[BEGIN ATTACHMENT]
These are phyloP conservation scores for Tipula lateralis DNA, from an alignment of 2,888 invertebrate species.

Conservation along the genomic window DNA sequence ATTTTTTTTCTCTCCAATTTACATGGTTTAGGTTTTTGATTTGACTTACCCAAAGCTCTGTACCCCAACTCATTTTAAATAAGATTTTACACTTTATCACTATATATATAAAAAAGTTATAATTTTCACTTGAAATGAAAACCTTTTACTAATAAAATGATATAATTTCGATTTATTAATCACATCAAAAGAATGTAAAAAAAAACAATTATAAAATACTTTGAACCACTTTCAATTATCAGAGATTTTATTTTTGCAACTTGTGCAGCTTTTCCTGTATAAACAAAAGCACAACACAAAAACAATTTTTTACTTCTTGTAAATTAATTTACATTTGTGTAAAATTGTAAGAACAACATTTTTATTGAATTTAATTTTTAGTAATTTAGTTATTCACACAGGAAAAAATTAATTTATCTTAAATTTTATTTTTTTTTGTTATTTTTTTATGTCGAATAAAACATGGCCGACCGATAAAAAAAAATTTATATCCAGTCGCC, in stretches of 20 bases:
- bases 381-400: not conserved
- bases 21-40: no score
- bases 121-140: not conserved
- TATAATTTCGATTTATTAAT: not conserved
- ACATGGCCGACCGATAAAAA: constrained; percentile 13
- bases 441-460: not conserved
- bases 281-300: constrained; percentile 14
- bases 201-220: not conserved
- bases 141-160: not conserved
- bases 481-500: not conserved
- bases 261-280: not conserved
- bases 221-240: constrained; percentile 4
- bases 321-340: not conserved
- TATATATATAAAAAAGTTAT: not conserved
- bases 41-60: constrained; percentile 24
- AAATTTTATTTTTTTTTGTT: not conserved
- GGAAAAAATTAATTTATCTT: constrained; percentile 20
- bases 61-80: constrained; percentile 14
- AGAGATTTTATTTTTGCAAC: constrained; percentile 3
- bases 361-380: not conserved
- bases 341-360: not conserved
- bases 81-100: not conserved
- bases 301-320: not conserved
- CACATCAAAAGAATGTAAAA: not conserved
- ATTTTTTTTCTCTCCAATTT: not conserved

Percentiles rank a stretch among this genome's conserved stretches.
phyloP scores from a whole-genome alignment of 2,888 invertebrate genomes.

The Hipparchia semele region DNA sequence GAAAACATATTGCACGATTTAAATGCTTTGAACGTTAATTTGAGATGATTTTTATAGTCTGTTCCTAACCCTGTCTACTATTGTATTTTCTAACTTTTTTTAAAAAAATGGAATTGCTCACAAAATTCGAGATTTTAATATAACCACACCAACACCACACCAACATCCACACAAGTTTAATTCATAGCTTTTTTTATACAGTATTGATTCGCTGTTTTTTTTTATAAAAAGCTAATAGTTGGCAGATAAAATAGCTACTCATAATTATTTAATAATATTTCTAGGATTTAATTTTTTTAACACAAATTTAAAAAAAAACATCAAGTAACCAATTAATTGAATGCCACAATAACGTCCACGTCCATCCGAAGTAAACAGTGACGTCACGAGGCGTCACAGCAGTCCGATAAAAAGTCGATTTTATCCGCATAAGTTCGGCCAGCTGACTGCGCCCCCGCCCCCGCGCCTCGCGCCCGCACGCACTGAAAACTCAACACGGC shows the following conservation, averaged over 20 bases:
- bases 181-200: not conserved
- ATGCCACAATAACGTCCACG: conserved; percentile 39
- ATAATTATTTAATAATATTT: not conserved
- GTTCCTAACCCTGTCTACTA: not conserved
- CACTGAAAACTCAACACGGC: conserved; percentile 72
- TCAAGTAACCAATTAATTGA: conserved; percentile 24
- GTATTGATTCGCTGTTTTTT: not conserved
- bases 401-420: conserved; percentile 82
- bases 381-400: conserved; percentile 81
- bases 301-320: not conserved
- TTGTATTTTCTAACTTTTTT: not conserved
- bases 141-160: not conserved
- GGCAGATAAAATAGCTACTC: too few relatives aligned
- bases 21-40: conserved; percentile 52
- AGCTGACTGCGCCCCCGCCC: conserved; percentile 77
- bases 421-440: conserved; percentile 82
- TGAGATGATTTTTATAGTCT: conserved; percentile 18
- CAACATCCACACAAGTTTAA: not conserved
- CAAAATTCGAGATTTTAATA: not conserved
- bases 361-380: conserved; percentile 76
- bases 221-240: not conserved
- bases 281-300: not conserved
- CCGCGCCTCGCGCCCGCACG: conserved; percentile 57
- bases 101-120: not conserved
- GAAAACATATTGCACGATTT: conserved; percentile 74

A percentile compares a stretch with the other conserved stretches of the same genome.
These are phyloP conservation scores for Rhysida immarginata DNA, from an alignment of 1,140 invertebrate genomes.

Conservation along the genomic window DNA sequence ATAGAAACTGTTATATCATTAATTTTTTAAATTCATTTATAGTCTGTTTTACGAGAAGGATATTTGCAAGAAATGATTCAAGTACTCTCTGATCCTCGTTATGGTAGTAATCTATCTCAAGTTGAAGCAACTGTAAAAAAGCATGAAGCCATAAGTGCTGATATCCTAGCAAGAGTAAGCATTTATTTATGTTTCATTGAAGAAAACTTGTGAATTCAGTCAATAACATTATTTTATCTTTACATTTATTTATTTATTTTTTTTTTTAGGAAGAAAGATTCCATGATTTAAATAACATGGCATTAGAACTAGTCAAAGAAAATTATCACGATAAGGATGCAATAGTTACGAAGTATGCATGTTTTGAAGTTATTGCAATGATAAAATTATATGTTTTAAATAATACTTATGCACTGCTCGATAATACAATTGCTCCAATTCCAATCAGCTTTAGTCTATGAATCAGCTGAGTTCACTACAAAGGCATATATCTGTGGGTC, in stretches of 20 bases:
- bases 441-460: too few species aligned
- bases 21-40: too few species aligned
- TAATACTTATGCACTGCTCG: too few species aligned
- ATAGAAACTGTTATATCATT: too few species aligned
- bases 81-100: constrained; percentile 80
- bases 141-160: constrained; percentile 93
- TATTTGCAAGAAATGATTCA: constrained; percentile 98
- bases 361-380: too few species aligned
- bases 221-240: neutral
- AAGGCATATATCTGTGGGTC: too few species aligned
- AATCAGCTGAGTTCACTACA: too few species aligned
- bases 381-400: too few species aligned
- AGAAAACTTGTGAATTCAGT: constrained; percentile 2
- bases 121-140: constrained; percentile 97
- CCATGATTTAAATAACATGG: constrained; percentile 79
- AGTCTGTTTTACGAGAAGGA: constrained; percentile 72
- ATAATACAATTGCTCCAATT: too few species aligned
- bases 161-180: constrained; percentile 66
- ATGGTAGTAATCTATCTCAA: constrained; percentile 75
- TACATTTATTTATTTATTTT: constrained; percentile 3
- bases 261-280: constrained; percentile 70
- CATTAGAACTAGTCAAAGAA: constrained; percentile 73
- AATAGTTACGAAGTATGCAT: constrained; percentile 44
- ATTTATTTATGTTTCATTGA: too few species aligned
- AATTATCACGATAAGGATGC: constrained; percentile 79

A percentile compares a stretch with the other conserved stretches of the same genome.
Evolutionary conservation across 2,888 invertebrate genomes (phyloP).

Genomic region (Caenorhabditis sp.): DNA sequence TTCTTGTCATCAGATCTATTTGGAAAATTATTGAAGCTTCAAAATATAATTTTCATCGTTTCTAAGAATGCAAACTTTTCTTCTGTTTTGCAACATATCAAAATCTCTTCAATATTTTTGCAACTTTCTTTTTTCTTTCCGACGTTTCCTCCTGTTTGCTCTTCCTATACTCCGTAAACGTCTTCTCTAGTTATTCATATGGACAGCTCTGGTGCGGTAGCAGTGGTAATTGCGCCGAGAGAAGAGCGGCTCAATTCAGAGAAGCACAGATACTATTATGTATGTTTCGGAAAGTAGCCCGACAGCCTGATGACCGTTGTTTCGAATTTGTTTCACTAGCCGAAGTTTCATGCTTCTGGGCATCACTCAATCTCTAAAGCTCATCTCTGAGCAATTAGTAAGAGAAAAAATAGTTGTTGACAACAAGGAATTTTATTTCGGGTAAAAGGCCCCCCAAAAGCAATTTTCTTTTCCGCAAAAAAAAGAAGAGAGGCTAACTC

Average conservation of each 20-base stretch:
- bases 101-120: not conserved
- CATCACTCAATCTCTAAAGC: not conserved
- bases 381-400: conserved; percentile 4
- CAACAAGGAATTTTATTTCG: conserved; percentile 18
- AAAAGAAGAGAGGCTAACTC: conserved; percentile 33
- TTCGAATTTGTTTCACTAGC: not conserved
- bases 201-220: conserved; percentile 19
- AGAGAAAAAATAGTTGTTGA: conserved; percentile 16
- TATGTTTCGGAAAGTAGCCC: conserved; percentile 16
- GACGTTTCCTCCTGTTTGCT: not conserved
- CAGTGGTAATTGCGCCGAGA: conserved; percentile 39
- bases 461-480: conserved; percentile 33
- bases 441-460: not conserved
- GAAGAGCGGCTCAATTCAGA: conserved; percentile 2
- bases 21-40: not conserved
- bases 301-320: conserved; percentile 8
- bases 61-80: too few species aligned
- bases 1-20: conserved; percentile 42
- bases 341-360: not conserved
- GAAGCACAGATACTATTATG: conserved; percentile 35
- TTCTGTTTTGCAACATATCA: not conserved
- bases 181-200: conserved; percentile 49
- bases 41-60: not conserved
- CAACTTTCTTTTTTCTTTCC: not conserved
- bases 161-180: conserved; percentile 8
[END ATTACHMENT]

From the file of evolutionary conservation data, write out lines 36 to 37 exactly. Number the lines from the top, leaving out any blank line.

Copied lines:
- TCAAGTAACCAATTAATTGA: conserved; percentile 24
- GTATTGATTCGCTGTTTTTT: not conserved